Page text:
Acute severe hypocalcaemia most often occurs following extensive neck surgery e.g. for thyroid cancer. This emergency guide outlines a strategy to prevent this complication and to treat it and other causes of severe hypocalcaemia.
Any neck surgery can lead to hypoparathyroidism, which is most commonly transient but can be permanent in up to 1% all neck surgeries.
This is most commonly seen following extensive surgery for thyroid cancer, or other head and neck malignancy, but can also complicate surgery for benign thyroid disease, hyperparathyroidism, laryngeal or oesophageal pathology.
Transient post-surgical HPTH usually recovers within 6-12 months, and can be predicted by PTH levels >18ng/l.
Surgery for hyperparathyroidism may also lead to the hungry bone syndrome. After chronic hypercalcaemia, the dramatic fall in PTH leads to marked skeletal calcium uptake and the patient may become hypocalcaemic requiring high dose calcium replacement for several days post operatively.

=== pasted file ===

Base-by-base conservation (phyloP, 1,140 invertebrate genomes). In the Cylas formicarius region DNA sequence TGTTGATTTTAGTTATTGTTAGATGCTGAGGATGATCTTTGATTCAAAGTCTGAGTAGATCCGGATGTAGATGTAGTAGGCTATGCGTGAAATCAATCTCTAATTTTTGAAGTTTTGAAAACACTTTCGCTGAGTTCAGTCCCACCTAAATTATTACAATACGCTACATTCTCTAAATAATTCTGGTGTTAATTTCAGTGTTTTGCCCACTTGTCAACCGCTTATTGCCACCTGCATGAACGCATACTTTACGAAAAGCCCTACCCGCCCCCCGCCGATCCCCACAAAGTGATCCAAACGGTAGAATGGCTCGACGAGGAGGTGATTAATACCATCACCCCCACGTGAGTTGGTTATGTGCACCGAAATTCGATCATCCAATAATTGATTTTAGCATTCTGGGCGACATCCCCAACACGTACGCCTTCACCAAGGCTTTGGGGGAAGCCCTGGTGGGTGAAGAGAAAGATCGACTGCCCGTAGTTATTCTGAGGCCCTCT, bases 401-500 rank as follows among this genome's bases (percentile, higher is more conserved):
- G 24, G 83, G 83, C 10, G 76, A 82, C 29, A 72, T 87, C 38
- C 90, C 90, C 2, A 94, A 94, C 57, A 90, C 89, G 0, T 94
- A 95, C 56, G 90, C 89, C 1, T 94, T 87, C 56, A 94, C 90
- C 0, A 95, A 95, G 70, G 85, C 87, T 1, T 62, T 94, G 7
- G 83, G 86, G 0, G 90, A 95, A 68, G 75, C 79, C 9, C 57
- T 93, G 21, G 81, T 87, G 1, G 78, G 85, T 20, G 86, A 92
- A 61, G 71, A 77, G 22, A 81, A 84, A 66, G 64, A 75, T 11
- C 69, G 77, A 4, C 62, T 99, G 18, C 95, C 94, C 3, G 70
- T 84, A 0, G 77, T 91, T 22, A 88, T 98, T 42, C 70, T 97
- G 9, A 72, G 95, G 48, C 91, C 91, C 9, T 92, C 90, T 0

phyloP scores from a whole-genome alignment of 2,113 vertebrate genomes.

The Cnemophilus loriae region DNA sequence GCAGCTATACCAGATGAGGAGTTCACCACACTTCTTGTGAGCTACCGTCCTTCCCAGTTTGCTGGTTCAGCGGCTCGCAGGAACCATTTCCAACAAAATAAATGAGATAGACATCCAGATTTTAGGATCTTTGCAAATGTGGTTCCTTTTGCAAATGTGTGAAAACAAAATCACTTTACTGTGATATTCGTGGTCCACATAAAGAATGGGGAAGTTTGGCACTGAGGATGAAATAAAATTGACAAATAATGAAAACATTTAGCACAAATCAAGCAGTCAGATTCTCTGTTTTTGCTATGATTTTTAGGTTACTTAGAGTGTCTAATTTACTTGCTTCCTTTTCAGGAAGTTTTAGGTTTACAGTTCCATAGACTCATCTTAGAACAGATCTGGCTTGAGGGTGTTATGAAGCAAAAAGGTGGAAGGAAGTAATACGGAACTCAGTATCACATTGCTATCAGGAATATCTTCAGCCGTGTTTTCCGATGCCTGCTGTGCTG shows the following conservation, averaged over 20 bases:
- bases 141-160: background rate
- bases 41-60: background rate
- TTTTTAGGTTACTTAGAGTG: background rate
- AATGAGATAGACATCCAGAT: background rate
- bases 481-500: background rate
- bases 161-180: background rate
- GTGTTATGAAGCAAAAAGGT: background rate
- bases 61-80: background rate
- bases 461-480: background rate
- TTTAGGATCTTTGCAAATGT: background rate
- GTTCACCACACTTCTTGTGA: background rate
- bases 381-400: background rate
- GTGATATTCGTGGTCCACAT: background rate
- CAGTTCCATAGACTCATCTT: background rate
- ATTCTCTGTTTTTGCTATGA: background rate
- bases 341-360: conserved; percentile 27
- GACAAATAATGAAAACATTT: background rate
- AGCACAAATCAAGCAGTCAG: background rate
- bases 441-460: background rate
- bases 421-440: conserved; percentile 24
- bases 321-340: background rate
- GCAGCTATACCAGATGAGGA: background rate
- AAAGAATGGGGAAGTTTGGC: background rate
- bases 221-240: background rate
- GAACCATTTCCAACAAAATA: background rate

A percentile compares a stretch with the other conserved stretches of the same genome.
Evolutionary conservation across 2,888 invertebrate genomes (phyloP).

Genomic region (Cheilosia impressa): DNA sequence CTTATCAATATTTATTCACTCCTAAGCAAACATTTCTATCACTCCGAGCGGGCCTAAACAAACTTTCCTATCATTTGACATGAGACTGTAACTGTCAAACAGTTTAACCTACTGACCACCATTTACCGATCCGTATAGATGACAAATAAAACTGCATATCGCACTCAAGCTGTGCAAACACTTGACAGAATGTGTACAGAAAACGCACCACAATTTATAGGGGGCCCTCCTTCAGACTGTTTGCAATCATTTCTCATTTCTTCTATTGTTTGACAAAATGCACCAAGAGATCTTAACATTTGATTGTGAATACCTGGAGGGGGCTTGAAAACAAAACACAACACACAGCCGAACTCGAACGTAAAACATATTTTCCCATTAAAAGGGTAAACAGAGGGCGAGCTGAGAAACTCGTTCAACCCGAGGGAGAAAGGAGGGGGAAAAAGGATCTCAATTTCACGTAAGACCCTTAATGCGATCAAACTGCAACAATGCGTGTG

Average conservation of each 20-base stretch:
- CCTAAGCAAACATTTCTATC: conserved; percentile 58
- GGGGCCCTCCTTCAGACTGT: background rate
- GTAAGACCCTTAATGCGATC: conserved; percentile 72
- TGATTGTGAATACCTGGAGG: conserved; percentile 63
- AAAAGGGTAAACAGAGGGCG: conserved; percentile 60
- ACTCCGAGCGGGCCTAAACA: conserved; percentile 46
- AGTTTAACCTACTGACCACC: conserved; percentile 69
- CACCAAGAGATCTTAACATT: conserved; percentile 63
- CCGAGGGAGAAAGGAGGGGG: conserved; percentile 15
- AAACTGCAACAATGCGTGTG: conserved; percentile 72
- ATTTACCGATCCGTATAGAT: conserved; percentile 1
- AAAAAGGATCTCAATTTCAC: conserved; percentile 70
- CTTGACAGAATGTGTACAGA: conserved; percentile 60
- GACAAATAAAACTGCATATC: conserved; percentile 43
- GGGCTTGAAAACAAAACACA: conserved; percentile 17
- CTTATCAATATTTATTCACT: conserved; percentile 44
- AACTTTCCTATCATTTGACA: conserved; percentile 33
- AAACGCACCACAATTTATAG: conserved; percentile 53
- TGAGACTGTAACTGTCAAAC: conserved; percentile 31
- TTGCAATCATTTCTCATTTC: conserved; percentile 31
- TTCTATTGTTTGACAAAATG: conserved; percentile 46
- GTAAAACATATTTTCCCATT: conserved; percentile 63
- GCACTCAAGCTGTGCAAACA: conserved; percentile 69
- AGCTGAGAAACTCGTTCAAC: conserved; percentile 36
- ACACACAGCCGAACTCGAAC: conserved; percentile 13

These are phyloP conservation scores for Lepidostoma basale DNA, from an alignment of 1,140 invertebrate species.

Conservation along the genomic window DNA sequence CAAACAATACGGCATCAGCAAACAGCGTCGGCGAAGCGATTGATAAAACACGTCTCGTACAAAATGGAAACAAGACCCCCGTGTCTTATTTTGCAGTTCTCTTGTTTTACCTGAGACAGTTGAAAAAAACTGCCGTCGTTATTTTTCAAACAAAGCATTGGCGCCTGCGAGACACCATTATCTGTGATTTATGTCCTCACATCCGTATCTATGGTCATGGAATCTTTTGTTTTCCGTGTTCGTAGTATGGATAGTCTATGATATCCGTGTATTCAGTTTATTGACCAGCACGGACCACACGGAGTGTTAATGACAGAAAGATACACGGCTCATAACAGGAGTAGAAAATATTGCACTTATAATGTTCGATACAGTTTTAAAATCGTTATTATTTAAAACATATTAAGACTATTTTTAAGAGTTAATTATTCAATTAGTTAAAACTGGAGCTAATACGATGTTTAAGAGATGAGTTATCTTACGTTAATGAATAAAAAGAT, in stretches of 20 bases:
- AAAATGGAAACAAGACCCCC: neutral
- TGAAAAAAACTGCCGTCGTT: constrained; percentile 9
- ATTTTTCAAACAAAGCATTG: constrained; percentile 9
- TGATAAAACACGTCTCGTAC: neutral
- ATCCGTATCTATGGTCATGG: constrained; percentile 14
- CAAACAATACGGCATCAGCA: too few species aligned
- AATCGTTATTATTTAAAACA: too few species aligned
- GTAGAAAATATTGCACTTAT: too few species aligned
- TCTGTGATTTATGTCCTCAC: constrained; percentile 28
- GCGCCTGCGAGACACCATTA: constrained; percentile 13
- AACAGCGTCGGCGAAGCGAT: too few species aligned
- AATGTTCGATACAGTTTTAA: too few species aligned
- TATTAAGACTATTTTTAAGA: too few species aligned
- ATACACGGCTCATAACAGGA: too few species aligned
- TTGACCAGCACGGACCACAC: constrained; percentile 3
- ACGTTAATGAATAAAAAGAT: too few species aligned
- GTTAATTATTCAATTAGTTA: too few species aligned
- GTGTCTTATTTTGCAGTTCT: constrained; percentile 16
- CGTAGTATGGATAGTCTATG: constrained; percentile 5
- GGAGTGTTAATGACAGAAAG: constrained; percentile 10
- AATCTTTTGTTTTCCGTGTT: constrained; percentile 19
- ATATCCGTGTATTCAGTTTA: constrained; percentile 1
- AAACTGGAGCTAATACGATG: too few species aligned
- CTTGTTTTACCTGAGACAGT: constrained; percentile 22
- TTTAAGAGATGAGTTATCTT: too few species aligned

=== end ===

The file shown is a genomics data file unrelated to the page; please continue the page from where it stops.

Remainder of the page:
The index of suspicion for severe hypocalaceamia is significantly increased in patients known to have HPTH, a family history of HPTH or other complex condition e.g. Wilson's disease.
Perioral paraesthesia and cramps are the commonest symptoms of hypocalcaemia of any cause.
Muscle cramps and sometimes spontaneous contractions are common symptoms of hypocalcaemia of any cause.
Severe cramp or carpopedal spasm indicates more severe hypocalcaemia.
Laryngospasma nd bronchospasm are rare but can occur with severe hypocalceamia.
This usually occurs only in very severe untreated hypocalcaemia, and so usually precedes diagnosis of HPTH.
Cardiac conduction disturbance usually ony occurs with severe hypocalcaemia.
HPTH has also been associated with chemotherapeutic agents and antiretroviral drugs, but is most commonly seen with proton pump inhibitors through hypomagnesaemia.
Any cause of hypomagnesaemia may lead to reduced production of PTH and hence hypocalcaemia due to HPTH.
Hypomagnesaemia may also occur with renal tubular defects. Very rarely, hypomagnesaemia may occur due to HNF1 mutations which more commonly cause maturity onset diabetes of the young (MODY).
Transient HPTH may occur in offspring of mothers with hyperparathyroidism, in premature or very low birth wieght babies. Hypomagensaemia in diabetic mothers may also lead to transient neonatal HPTH.